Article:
MOORE: Yes. This is -- there's no question that the prosecutors have to be thinking about how do we sustain a conviction if we get one on appeal. And so you've got to be thinking already about what are the strong points in my case? What are the weak points in my case? Where will I be attacked by definitive in their lawyers.
So I think this is a discussion already going on internally with themselves. I'm just saying that as a group, they need to make a decision about which case is going to be sort of the flagship to move things forward.
This is a historical prosecution. If in fact one happens, I think it will. And there's no question that it's going to end up at the Supreme Court.
MOORE: So do you want to take a weaker case? A smaller case over $100,000 and whether or not maybe it's a misdemeanor and maybe it's a felony and move that to the court? Or do you want to talk more about trying to actually influence elections officials in the state?
And that's why I think that the special counsel's case, because of the breadth that he has and he could go jurisdiction to jurisdiction. He can bring all this in. Plus, it's seen, I think, as a little bit less political simply because he's not an elected D.A.
WALKER: What are you thinking, not only if you're Trump but also if you're one of his many attorneys considering, you know, just the rulings recently where Trump can no longer hide behind executive privilege and attorney-client privilege.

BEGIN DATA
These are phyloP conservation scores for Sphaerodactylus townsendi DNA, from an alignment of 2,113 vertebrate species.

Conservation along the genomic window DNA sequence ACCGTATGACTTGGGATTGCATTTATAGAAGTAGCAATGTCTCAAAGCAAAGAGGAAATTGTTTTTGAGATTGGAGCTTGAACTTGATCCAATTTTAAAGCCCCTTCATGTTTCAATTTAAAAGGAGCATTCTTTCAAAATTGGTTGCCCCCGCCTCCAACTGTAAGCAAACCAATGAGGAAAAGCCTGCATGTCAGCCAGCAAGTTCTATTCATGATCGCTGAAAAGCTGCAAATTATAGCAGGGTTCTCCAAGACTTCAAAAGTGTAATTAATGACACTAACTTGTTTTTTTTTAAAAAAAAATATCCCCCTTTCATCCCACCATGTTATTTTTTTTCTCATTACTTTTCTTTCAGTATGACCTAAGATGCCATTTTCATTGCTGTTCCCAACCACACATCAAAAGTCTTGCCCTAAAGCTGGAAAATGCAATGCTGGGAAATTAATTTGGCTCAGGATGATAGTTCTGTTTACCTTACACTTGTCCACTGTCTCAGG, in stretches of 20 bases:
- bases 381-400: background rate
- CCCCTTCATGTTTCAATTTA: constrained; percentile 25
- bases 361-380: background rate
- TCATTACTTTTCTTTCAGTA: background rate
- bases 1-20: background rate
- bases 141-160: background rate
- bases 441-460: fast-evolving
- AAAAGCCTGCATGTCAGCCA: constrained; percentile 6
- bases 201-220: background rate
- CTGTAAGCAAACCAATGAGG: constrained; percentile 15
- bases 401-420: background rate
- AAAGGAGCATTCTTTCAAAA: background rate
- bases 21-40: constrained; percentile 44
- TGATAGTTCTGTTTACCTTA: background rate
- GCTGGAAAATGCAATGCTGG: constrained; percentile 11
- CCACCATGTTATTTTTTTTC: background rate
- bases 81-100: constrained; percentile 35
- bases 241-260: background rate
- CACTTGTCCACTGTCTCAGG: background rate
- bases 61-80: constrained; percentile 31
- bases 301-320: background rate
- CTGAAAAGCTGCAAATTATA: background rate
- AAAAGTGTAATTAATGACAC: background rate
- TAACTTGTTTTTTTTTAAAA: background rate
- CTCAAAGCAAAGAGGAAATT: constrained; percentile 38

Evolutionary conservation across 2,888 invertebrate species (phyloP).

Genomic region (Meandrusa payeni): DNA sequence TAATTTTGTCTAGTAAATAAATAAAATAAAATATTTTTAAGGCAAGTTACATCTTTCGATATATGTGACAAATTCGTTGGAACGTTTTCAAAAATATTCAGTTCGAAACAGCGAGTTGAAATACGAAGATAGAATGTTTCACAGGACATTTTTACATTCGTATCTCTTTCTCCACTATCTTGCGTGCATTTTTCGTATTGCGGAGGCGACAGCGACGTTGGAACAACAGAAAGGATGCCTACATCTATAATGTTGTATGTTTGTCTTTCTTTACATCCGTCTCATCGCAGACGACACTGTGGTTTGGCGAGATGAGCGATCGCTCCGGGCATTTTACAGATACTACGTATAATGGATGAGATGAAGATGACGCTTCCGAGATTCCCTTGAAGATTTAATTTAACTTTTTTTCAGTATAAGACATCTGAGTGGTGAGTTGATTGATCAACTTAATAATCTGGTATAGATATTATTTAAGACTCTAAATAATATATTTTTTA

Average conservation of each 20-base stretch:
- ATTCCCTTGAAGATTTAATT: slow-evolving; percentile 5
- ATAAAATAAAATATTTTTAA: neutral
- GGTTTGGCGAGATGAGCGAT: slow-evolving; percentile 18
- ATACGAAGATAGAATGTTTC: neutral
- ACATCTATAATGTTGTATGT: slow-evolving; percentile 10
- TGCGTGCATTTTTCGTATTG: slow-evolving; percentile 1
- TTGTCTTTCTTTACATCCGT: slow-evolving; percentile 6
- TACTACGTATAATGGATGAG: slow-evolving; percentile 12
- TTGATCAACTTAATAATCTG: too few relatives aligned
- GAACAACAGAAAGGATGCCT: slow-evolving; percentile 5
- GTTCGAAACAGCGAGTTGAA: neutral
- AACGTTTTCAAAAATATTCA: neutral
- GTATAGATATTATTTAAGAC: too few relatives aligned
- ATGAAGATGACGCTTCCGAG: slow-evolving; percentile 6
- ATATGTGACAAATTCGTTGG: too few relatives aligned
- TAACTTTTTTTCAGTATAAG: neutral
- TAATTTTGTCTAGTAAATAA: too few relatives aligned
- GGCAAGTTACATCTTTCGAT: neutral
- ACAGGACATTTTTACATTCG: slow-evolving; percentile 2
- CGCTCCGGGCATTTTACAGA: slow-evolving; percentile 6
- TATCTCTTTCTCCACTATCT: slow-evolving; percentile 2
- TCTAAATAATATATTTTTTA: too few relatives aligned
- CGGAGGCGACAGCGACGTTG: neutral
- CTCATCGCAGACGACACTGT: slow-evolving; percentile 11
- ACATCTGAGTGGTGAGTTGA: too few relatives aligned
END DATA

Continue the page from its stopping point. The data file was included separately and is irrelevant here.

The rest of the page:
MOORE: You know, it was it's unusual to actually have a judge say that a lawyer has got to come forward, but the judge was satisfied that there may be some evidence that this was part of a crime fraud exception and there are some reasons that you could bring and breach the attorney-client privilege. So I think it's probably fair game. I mean when you see these kind of rulings, you know that we're moving closer to some conclusion.
I think they're trying to tell the court, you know, we'd like to get this information in. We want to kind of button this down and we're not fishing. And how do we know they're not fishing? How do we know it's not early? Because the judge would have never let him go talk to the lawyer unless there was already substantial evidence about the case in the record. So this to me seems like sort of to close that thing.
I don't think it's a safe place for any lawyer to be to be called in and have to divulge what your client told you. And it's -- and it is a sacrosanct privilege.
But you know, the lawyers are kind of in a catch-22 on the one hand, either they knew about it and signed the certification and it was false, or they didn't know about it and the question is why then did you put the certification in where you just relied on the client.
And so that's -- that's what we're going to be finding --